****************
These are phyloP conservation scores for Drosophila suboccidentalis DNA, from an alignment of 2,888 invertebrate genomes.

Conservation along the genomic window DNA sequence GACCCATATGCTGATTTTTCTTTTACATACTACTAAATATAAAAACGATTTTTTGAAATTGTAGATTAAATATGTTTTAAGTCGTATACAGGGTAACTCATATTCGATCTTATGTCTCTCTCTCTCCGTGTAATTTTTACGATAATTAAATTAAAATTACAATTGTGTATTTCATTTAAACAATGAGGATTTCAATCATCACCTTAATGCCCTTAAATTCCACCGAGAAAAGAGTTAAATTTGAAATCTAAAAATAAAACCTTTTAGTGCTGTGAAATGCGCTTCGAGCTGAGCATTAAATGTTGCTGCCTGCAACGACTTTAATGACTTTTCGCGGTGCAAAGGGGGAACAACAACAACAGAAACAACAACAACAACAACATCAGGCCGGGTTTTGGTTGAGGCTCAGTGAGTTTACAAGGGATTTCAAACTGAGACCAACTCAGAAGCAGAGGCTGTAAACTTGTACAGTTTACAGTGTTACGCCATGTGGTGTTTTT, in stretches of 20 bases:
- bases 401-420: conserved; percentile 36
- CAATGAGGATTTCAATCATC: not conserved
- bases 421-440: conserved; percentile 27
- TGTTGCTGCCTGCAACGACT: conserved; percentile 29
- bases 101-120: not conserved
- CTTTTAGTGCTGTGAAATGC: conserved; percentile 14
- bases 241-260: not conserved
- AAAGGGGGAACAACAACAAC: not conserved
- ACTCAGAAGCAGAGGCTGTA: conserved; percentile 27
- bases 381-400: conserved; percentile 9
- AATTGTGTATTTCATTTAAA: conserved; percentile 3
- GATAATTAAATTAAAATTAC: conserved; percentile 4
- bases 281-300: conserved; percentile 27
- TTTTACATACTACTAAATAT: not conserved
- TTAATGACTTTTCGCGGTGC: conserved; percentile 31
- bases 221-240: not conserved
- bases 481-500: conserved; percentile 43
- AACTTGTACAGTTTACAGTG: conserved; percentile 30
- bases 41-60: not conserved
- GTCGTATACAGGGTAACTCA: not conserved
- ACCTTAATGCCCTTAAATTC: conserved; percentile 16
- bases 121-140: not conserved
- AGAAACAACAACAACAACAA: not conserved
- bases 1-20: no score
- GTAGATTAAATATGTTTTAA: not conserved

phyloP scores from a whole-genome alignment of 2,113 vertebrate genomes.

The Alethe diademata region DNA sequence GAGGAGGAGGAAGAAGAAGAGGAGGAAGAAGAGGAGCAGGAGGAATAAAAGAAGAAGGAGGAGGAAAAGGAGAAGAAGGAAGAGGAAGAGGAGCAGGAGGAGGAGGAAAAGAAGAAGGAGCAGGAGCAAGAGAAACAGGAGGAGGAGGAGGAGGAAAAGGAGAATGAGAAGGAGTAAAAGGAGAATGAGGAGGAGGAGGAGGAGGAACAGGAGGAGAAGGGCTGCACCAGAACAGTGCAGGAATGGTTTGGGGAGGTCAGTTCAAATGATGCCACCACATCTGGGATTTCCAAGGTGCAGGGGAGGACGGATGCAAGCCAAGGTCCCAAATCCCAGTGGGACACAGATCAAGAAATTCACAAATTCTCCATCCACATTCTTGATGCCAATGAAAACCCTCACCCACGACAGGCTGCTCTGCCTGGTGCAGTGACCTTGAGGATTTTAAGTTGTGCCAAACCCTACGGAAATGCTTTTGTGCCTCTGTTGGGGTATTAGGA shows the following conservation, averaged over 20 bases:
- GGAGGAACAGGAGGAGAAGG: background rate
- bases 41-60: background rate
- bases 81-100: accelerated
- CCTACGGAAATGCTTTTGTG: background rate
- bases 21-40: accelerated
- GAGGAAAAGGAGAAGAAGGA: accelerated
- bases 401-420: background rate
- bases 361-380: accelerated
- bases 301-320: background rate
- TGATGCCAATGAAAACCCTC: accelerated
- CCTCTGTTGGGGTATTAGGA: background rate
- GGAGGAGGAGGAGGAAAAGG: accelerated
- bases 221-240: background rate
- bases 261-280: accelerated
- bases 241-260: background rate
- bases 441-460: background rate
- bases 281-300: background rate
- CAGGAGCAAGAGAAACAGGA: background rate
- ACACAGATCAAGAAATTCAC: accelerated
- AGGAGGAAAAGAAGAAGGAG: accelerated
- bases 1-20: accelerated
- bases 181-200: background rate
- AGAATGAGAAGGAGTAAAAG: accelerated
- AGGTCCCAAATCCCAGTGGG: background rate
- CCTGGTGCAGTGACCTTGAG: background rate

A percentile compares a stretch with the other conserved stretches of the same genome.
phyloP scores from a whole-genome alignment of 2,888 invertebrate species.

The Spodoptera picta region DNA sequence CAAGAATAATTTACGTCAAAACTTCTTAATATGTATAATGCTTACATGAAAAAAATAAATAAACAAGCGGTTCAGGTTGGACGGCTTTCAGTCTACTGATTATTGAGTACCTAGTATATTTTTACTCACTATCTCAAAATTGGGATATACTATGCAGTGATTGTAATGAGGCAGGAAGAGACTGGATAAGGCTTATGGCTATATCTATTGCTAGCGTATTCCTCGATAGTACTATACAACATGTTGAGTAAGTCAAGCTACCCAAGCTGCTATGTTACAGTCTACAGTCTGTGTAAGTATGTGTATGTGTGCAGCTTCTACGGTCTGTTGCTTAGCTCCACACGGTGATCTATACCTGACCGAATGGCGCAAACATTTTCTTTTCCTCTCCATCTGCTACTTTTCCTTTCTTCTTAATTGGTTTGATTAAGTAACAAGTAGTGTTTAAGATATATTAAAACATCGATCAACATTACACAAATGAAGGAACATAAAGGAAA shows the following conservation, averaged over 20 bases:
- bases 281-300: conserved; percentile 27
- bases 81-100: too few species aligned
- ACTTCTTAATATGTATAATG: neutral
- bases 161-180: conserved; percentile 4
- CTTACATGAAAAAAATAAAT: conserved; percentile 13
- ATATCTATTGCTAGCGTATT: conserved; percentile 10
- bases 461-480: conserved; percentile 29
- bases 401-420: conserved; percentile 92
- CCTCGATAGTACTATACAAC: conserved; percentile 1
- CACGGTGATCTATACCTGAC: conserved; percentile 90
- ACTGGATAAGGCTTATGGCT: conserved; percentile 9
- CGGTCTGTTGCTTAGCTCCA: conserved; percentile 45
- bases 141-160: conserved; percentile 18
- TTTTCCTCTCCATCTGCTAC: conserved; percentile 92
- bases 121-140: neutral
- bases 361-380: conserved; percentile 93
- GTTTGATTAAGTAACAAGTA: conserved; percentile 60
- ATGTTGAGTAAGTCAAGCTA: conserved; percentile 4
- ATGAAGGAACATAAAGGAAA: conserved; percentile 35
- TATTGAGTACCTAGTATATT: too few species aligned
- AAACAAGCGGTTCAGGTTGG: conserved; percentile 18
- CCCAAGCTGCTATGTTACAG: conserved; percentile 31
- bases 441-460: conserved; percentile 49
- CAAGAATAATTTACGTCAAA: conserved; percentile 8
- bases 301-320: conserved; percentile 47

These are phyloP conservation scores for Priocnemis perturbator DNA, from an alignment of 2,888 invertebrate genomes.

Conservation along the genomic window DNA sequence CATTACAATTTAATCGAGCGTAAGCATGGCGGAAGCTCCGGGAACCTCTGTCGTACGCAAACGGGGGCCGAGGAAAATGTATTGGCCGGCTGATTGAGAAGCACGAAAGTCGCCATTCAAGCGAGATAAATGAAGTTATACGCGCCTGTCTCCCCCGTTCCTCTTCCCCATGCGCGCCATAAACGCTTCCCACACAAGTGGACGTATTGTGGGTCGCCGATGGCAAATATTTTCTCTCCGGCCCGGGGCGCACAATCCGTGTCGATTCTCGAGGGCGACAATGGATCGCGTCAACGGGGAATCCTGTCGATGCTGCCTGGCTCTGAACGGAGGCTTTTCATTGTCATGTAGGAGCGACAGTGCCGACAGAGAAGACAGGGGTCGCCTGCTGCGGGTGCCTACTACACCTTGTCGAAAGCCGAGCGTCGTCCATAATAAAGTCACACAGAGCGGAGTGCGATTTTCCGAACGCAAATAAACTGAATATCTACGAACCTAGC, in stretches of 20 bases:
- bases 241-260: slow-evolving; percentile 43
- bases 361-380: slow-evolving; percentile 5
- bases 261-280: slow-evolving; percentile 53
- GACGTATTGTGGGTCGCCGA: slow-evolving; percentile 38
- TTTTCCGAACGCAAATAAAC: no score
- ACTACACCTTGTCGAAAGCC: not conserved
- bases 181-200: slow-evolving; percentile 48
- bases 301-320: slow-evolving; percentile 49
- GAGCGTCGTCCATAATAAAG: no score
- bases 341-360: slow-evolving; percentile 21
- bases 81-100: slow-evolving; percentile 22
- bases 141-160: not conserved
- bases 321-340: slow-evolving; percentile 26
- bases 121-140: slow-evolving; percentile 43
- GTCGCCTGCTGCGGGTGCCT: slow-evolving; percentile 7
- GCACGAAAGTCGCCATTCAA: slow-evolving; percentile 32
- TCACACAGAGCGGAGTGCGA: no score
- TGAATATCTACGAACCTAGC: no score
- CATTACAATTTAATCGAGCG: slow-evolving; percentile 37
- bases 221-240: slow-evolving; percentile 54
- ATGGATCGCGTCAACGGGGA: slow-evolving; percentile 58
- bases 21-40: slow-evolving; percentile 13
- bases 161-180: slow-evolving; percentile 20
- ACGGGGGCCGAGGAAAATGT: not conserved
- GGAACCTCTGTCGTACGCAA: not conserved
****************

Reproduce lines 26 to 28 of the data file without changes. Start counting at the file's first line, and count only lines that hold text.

- bases 1-20: no score
- GTAGATTAAATATGTTTTAA: not conserved

phyloP scores from a whole-genome alignment of 2,113 vertebrate genomes.